What You Are About To Read Is An EU Conjuring Trick.

Graham Charles Lear
9 min readDec 5, 2020


What you are about to read is something more in line with a magic trick of the like we have not seen since Paul Danials was on our television. Danial's sleight of hand has nothing on the EU's trickery.

David Blake is Professor of Finance at City, University of London, and is a member of Economists for Free Trade. He has been published regularly in the Daily Telegraph, Financial News, City AM, CAPX, and others, and is writing here in a personal capacity.

First of all, this is what he is writing about

  1. How the EU’s Euro currency has been used to dump its goods at artificially-reduced prices onto the UK and world markets for years
  2. How this has increased the massive trade deficit which the UK has with the EU
  3. How Germany has benefited most of all
  4. The risks of the Euro to the UK and the World
  5. The opportunities for Brexit Britain to counter the threat and deal with it

The European Union is seeking a ‘level playing field’ with the UK after Brexit. One of the key issues concerning the EU is ‘dumping’. It is worrying that the UK will become a super-competitive, de-regulated ‘Singapore-on-Thames’, undercutting the prices of products produced in the EU in the same way China does globally.

In fact, the opposite is the case. It is the nineteen EU member states operating a single currency, the euro, that are dumping their goods onto world markets ‒ in particular the UKbecause the euro is a structurally undervalued currency.

The scary truth about the euro

The global economic and financial community regards the euro as ‘just another currency’. It is not.

Firstly, it is ‘incomplete’. Unlike every other currency, there is no single sovereign standing behind it. Each member state stands behind the euro only to a certain percentage and collectively the member states do not share joint-and-several liability for each other’s national debts. This makes them ‘sub-sovereign’ members of the Eurozone (EZ).

This is very different from what happens in fully sovereign states, like the UK and US, where their central banks and Treasury departments stand fully behind the bonds issued by their governments and can, if necessary, print enough money to pay off their national debts. The European Central Bank does not have the legal power to do this.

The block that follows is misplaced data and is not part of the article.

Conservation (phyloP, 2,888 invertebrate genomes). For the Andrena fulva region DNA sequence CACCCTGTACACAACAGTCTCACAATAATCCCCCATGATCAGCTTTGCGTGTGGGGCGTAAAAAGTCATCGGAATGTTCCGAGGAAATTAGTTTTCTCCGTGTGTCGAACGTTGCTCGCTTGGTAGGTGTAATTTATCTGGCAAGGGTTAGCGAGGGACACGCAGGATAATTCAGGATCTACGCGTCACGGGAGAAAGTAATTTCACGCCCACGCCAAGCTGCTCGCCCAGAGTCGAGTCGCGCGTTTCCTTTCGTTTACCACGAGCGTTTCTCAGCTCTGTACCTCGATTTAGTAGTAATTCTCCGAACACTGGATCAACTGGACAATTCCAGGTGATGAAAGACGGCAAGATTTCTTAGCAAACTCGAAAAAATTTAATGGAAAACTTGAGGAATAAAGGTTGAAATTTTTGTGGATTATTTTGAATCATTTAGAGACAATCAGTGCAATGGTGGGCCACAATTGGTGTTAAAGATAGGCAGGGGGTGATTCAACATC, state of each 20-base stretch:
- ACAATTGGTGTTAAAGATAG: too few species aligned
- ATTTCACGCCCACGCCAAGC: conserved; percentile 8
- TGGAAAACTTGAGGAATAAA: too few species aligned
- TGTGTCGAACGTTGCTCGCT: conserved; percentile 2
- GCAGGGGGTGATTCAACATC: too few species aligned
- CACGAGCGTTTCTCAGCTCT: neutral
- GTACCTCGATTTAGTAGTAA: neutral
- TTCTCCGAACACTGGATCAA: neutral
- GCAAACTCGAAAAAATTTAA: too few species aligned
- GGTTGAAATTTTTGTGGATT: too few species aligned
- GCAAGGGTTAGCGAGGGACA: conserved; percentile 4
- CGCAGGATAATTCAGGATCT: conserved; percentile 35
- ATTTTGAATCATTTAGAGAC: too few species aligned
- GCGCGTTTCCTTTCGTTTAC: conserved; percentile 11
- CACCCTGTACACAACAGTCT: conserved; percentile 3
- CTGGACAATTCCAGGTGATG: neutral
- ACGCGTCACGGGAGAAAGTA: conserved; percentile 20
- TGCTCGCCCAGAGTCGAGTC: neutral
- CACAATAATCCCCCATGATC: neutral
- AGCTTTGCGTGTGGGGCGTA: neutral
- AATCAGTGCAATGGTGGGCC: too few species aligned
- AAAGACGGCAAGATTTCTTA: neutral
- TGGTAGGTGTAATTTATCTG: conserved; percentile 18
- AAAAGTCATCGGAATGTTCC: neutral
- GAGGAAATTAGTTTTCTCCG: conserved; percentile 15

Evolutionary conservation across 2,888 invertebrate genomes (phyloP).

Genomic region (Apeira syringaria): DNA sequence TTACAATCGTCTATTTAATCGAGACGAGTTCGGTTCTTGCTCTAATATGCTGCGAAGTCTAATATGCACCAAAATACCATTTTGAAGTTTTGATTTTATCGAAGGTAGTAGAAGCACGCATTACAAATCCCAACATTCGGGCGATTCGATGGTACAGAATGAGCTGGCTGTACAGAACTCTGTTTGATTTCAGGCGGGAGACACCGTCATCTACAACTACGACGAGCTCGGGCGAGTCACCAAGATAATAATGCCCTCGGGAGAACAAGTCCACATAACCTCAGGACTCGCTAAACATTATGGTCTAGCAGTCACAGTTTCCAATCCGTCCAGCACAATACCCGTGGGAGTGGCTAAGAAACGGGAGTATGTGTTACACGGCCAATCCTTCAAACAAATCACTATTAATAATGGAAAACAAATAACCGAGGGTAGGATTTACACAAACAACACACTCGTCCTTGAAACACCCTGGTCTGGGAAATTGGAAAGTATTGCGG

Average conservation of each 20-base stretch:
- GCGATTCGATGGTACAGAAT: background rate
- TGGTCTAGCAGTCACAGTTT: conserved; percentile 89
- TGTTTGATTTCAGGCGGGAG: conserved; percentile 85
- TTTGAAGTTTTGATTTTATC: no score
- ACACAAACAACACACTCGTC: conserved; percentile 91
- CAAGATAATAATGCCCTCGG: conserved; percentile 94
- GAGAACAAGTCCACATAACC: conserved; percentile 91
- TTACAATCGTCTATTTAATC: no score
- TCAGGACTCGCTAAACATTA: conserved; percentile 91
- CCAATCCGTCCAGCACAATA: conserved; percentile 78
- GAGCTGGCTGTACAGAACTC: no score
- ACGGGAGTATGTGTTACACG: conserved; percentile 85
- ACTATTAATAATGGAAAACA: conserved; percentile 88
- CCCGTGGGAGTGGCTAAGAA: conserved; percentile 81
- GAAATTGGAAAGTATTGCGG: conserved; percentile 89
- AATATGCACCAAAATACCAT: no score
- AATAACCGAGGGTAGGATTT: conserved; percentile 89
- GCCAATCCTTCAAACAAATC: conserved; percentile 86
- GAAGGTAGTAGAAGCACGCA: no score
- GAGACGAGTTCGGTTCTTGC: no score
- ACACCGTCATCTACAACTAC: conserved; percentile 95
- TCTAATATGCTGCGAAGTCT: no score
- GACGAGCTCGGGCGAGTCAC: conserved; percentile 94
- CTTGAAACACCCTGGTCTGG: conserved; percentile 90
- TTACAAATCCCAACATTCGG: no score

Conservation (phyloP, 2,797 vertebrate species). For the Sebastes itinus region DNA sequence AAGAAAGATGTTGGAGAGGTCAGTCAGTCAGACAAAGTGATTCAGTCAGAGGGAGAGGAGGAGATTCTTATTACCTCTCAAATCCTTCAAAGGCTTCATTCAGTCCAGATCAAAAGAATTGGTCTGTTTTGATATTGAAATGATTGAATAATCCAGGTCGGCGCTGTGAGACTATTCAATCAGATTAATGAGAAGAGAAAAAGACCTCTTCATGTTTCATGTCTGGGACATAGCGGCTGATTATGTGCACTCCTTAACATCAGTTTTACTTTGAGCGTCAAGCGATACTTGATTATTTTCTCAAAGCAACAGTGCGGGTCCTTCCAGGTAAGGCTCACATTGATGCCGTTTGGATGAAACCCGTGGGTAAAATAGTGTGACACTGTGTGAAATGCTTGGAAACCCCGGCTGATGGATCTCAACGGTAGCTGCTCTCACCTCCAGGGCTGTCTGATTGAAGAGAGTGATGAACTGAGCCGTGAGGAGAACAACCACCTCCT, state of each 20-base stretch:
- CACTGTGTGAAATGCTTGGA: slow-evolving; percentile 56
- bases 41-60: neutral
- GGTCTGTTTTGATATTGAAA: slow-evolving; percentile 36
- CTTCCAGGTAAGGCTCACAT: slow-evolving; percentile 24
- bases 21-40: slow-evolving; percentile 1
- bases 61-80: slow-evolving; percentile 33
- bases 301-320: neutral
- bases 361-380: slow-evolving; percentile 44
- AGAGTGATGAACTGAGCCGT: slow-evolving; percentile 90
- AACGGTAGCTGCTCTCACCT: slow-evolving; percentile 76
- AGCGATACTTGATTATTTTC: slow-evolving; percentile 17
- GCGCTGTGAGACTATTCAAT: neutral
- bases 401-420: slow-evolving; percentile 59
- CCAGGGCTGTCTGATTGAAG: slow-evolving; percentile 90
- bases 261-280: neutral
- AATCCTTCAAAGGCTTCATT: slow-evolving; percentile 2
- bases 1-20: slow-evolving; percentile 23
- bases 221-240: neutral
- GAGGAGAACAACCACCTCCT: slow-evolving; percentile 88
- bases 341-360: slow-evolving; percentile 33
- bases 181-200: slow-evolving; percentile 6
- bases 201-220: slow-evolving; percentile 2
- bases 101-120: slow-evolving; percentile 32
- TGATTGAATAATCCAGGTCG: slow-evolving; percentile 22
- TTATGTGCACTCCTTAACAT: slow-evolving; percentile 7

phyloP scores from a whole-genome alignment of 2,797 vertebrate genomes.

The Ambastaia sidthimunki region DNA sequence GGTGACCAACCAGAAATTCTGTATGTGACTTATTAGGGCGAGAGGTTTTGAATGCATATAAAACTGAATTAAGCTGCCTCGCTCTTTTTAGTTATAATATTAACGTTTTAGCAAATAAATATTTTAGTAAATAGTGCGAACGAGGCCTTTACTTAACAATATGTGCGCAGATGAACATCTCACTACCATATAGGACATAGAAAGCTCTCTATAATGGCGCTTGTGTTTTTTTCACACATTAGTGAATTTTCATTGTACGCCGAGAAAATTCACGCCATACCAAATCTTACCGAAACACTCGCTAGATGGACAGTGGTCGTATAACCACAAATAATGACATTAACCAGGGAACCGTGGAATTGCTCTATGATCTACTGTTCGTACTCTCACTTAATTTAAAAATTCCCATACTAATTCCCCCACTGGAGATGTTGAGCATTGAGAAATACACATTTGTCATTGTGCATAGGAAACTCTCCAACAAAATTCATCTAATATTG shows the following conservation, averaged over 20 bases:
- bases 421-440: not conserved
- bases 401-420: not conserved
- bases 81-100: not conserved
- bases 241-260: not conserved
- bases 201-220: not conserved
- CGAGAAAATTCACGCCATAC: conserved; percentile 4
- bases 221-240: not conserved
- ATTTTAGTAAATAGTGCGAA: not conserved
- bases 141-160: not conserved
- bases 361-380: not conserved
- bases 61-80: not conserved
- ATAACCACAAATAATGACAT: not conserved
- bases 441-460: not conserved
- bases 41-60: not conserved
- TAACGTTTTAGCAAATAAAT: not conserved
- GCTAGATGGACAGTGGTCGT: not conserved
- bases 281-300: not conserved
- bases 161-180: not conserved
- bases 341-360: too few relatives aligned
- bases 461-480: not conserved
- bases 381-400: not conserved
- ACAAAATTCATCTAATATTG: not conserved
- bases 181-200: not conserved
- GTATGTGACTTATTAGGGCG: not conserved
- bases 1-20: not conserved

Secondly, it is an artificially-constructed currency, as a consequence of the fixed rates used in 1999 to convert the domestic currencies of EZ members into euros. This affected not only the internal exchange rates between the EZ members but also the international value of the euro.

The net result has been a downward bias in the international trading value of the euro, with the inefficient southern member states dragging down the value of the euro relative to what it would be if all member states were as efficient as Germany and the Netherlands

How the artificially-undervalued euro has damaged the UK

The euro is undervalued against sterling on a purchasing power parity (PPP) basis and has been all of the time since its introduction. The UK has almost always run a trade deficit with the EU over the period of its EU membership, but the deficit worsened considerably after the euro was created.

In 2019, the UK’s trade deficit with the EU was £73bn and the ratio of exports to imports was only 80%: for every £1 of goods and services we buy from them, they only buy £0.80 from us.

We know that Germany is desperate for a trade deal with the UK

Looking at its massive trade surplus with the UK we know why. The chart below shows that in 2019 the UK had a trade deficit in goods with 16 EU member states. Germany leads the list with £29bn, mainly in automobiles. Even allowing for potential quality differences between British and German cars, a key explanation is again the undervaluation of the euro. Germany’s trade surplus is, of course, our trade deficit.

If the UK maintains the close economic ties with the EU that the EU wants, the UK will remain a captive market for German and other EZ member goods and will be unable to address the structural disadvantage which it finds itself in.